It’s worth pausing to note that there is some debate about the legality of the exposed surveillance programs. Based on what we know at this point, most of the legal analyses I’ve seen suggest the NSA’s actions were within the law, though we’re still dealing with an incomplete picture, and there are certainly some legal experts who question whether the NSA crossed legal lines.

But if the preliminary information is accurate, it’s hard to overstate how correct Bernstein is about congressional culpability.

Towards the end of the Bush/Cheney era, there was a two-pronged debate about surveillance. On the one hand, there were questions about warrantless wiretaps and NSA data mining. On the other, there was the issue of the law: the original FISA law approved in 1978 was deemed by the Bush administration to be out of date, so officials chose to circumvent it, on purpose, to meet their perceived counter-terrorism needs.

In time, bipartisan majorities in Congress decided not to hold Bush/Cheney accountable, and ultimately expanded the law to give the executive branch extraordinary and unprecedented surveillance powers.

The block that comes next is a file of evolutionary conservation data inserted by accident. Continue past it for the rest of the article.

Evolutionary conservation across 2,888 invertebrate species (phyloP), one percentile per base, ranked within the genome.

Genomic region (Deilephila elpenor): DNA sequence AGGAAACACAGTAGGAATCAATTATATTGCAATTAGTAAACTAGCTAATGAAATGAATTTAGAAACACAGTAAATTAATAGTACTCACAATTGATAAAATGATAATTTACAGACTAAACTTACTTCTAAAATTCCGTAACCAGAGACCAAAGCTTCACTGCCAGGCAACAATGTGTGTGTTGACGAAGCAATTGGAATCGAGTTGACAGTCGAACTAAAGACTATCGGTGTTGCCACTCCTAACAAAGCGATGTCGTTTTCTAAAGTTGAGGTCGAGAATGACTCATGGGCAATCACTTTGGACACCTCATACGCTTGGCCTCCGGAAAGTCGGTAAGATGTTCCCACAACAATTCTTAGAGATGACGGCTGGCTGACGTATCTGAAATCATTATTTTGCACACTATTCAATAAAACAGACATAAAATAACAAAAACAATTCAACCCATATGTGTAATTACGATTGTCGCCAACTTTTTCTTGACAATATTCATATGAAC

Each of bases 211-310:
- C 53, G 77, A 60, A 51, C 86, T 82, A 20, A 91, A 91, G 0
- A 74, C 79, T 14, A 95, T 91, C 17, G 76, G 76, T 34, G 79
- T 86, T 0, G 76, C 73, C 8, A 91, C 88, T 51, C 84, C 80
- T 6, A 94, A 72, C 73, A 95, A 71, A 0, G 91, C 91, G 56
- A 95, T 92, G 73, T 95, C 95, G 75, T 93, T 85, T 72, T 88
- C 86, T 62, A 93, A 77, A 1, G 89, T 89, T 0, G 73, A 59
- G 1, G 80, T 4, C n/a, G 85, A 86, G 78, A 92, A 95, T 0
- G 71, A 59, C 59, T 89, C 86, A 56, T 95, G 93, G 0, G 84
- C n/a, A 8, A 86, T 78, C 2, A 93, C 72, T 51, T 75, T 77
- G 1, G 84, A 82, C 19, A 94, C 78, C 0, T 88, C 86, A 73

In theory, Obama could have chosen a different path after taking office in 2009, but the historical pattern is clear: if Congress gives a war-time president vast powers related to national security, that president is going to use those powers. The wiser course of action would be the legislative branch acting to keep those powers in check — limiting how far a White House can go — but our contemporary Congress has chosen to do the opposite.

This is, by the way, a bipartisan phenomenon — lawmakers in both parties gave Bush expansive authority in this area, and lawmakers in both parties agreed to keep these powers in Obama’s hands. What’s more, they not only passed these measures into law, they chose not to do much in the way of oversight as the surveillance programs grew.

OK, but now that the NSA programs are causing national controversies again, perhaps Congress will reconsider these expansive presidential powers? Probably not — on the Sunday shows, we heard from a variety of lawmakers, some of whom expressed concern about the surveillance, but most of whom are prepared to allow the programs continue untouched.